When the passive defense mechanism is overcome by the pathogen, the inducible response is switched on leading to a localized necrosis either from the action of the invader (compatible interaction) or from a programmed cell death by the plant itself (incompatible interaction) (Maleck and Dietrich, 1999). After that, pathogen-related (PR) proteins are expressed locally and systemically giving rise to a systemic acquired resistance (SAR) that confer more protection against a wider range of pathogens. Pathogen-related (PR) and antifungal proteins are powerful weapons, the former are synthesized by plants upon infection and has seventeen classes, from PR-1 to PR-17; PR-1 and PR-2 create transmembrane pores, PR-2 is a Î²-1,3-glucanase and PR-3, 4, 8 and 11 are chitinases (Ferreira et.al., 2007). In contrast, antifungal proteins are present in a vast range of organisms and can be part of the constitutive and induced resistance to fungi, two main groups stand out from this category: PR-1 proteins that belong to a conserved family and are induced after infection, and chitinases that cleave the Î²-1,4-glycosidic bond between the N-acetyl-D-glucosamine units of chitin, they can be divided into exochitinases (acting on non-reducing ends) and endochitinases (cleavage at internal points). Kasprzewska (2003) suggested a double action of chitinases in the process of fungal infection: apoplastic chitinases partially degrade chitin releasing oligosaccharides acting as elicitors for the plant, and vacuolar chitinases hydrolyze newly synthesized chitin chain, thus stopping fungal growth.
3.2. Resistance (R) genes
After fungal penetration, the fungal haustorium produces numerous compounds as enzymes needed for food acquisition or molecules called elicitors that will elicit or repress the host response against infection. In order to exert a strong resistance response a receptor coded by a single constitutive resistance (R) gene should specifically bind to a specific pathogen molecule referred to as elicitor or effector coded by an avirulence (Avr) gene (Bent, 1999; Miller et. al., 2009), this binding will trigger a cascade of events leading to a hypersensitive response (HR).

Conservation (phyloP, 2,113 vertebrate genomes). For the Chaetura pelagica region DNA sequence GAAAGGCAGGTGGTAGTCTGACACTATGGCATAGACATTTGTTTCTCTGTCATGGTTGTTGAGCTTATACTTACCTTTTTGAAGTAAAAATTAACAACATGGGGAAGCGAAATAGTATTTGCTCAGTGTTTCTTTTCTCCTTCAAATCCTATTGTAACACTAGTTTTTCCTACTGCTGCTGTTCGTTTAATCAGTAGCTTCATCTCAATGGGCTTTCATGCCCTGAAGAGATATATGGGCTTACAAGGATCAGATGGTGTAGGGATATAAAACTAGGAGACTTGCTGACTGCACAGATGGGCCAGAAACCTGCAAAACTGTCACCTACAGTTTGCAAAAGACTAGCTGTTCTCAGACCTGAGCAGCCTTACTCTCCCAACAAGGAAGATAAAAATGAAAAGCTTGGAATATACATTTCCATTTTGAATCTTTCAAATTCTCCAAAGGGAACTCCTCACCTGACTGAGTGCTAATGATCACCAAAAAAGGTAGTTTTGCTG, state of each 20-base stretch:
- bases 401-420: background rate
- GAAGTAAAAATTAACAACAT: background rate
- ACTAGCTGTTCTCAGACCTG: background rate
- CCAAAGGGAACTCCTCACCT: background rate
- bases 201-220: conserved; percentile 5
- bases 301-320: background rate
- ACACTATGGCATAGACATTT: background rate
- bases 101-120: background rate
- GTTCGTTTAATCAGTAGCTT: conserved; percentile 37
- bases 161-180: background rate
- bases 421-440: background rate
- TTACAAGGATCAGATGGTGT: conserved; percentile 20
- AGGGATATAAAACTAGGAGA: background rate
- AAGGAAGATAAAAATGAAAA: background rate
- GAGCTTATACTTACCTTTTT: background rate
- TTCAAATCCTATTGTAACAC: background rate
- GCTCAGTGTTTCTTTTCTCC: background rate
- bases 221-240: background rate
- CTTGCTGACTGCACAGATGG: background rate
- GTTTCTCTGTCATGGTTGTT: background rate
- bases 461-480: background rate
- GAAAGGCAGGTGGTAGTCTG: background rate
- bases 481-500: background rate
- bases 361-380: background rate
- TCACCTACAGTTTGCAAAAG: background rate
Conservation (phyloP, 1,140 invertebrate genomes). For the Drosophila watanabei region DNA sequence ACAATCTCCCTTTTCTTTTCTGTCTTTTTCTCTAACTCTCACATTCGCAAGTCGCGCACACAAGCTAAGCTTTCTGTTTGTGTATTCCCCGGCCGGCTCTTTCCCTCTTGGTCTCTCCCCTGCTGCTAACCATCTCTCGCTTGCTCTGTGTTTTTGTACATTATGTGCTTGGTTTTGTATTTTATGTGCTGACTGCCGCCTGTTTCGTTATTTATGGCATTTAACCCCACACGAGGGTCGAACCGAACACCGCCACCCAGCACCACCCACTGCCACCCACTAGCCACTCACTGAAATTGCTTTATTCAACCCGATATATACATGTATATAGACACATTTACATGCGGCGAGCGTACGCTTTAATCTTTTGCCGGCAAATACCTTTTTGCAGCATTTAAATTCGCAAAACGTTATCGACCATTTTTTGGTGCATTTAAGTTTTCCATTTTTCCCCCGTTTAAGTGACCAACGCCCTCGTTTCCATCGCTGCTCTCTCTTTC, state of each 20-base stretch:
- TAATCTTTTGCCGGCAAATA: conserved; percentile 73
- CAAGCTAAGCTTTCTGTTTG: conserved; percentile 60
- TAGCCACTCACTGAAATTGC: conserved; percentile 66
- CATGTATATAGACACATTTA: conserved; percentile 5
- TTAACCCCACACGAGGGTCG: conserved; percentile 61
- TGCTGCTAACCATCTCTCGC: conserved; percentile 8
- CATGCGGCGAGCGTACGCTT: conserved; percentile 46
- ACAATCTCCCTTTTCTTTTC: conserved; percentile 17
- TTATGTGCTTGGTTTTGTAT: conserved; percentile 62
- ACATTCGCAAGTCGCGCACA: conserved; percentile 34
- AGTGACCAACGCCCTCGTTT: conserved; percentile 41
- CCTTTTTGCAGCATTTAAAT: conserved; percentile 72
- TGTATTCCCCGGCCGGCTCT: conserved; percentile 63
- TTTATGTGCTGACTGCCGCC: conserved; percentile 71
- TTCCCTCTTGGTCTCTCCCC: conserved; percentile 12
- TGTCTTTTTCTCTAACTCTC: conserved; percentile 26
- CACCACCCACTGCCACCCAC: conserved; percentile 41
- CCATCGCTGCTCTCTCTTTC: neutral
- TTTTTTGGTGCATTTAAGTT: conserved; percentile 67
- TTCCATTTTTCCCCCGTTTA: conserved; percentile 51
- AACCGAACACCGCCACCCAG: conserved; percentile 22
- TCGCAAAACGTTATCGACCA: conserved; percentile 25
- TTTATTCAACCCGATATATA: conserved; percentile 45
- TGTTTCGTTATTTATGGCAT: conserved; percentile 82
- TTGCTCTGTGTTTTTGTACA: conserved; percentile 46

Even though, there are many R genes present in a wide range of plant species with pathogen specificity, the proteins which they encode are similar structurally (Bent, 1996).
According to Miller (2009), there are five classes of R genes based on structural domains of their products:
Cytoplasmic nucleotide-binding site - leucine-rich repeat proteins (NBS-LRRs)
With N-terminus TIR motif
With N-terminus CC motif
With N-terminus without obvious CC motif
With N-terminus TIR motif and C-terminus WRKY domain and nuclear localization signal
Extracytoplasmic eLRRs anchored to a short transmembrane (TM) domain
Cytoplasmic serine-threonine (Ser/Thr) receptor-like kinases (RLKs) with extracellular LRRs
Cytoplasmic Ser/Thr kinases without LRRs
Membrane anchor fused to a coiled coil domain
Miller also mention a sixth class of R genes that do not fit in the prior classification, corresponding to toxin reductase Hm1, membrane protein Mlo, cytoplasmic Ser/Thr kinase Rpg1, protein without interaction domain HS1, putative cell surface glycoproteins for receptor mediated endocytoses (RME), jacalin-like protein RTM1 and heat shock-like protein RTM2.
This study is focused on two classes of resistance genes, one of them belongs to LRR class and more attention will be paid in this